Pepper weevil has been a problematic pest in Georgia peppers, and now it appears to be moving into other crops. David Riley, a professor of entomology at the University of Georgia, has been studying pepper weevil since he received his doctorate nearly 30 years ago, and he was shocked to see this pest spread to other hosts.
According to Riley, pepper is one of Georgia’s top vegetables, so managing pepper weevil is crucial. “In recent years, we’ve had more and more instances of pepper weevil in our fields,” he said. Once weevils infest the crop, they can cause major loss. Riley said if the infestation is severe enough, all of the fruit can be knocked off of the plant.
According to Riley, there have been recent detections of pepper weevil in eggplant. “It took me by surprise,” he said.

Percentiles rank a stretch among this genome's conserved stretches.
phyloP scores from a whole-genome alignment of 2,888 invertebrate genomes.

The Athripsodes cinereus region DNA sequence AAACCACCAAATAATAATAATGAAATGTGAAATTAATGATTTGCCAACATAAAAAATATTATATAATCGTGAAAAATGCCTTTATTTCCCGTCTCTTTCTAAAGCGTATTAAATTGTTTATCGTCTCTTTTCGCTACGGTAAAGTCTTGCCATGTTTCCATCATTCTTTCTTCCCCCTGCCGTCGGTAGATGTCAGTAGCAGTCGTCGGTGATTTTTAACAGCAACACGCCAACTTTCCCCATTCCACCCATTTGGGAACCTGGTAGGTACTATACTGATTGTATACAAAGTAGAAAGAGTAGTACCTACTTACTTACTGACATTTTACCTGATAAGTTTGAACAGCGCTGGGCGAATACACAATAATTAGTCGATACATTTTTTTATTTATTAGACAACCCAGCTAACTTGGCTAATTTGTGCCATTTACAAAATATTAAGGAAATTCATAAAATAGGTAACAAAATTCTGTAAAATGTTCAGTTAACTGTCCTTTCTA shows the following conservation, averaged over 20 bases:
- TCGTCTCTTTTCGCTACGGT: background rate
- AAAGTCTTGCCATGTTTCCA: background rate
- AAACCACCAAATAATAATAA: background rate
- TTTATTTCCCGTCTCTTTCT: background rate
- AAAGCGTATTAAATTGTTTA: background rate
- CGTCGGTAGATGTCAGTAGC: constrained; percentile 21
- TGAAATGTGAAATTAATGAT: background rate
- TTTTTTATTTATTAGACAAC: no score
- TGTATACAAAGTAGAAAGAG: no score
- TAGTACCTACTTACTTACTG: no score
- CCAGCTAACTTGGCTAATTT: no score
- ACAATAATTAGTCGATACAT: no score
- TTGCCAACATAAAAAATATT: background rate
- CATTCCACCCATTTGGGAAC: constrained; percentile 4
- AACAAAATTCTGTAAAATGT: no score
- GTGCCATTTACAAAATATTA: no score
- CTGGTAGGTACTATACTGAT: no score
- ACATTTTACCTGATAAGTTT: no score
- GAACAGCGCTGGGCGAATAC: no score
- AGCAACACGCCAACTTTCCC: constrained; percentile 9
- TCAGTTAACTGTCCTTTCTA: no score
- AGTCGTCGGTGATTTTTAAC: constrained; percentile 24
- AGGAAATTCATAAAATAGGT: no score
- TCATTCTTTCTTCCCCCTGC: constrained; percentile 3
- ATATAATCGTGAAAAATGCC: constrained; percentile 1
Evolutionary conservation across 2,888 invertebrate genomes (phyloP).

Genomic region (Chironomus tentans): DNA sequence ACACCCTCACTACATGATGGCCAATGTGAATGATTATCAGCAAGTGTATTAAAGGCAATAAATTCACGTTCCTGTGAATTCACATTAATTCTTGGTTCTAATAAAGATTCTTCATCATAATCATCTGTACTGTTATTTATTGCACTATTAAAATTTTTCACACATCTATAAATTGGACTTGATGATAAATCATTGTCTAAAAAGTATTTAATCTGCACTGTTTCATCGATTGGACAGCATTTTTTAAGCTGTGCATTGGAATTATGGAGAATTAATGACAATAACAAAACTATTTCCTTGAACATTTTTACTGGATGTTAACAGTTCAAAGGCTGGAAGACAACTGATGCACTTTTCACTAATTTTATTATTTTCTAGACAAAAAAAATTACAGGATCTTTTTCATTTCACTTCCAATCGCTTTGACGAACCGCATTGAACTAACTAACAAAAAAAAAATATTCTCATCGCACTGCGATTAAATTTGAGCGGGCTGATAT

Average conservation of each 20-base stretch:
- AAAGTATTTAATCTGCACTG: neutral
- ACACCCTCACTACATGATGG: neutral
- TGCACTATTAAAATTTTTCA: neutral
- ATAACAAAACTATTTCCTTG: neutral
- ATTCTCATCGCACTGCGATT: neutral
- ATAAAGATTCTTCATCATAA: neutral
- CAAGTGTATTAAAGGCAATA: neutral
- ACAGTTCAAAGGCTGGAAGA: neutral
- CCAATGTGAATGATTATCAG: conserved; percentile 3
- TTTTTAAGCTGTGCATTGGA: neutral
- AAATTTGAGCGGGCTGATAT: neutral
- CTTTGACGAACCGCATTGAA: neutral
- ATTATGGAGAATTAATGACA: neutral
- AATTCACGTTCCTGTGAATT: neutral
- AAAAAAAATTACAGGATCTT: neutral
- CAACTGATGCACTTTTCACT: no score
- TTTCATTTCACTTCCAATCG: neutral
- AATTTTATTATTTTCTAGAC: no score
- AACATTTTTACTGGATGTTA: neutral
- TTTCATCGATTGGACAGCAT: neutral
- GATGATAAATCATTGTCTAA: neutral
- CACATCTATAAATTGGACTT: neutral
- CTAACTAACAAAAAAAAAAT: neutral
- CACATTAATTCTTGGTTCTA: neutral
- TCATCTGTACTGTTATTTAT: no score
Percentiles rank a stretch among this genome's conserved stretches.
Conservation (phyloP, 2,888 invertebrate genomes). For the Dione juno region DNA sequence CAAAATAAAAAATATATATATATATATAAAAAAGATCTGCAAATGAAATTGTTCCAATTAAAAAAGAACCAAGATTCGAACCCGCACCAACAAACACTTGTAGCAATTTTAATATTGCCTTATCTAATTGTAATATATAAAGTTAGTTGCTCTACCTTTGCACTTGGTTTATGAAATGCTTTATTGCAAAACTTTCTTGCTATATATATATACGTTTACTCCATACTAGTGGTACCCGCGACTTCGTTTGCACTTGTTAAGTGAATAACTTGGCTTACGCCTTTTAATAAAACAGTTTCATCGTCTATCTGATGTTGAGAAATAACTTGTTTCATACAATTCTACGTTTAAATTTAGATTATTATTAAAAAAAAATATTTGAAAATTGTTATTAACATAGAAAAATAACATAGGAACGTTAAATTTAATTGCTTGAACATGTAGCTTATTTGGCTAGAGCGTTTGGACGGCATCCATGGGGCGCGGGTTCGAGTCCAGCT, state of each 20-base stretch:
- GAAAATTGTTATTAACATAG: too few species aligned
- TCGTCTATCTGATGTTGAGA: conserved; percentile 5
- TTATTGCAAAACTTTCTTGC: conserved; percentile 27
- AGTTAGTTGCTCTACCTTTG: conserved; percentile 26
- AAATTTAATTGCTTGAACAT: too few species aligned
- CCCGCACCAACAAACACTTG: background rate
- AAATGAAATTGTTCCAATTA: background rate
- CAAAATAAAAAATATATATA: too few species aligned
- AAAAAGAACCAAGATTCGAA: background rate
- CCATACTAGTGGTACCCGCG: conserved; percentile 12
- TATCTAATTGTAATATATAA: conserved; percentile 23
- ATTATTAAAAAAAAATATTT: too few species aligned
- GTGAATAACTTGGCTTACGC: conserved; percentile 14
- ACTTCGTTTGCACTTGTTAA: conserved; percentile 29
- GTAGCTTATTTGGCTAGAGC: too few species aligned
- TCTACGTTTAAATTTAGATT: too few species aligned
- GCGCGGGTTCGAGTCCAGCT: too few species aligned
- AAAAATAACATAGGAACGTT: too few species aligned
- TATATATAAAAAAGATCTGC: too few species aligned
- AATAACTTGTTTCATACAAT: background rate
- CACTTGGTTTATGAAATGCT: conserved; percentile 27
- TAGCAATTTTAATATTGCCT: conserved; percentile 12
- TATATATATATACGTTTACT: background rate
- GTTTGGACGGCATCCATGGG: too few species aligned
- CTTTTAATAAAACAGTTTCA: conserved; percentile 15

Riley studied an isolated eggplant field that was infested with pepper weevil. “We started to look at it more closely and found that they (pepper weevils) don’t reproduce well in the fruit, but you can get a small amount of reproduction in the eggplant flowers. So that explained why we had reproduction inside the eggplant field,” he explained. Riley and his team will be watching this issue closely in the coming years.
Regarding management, Riley said the key is preventing pepper weevil from getting into the field in the first place. Sanitation is a big part of preventing pepper weevil from carrying over in the field from the fall crop into the spring crop.
Riley said having a good spray program is also critical to preventing pepper weevil. “Applications beginning at first flower will be really critical,” he concluded.
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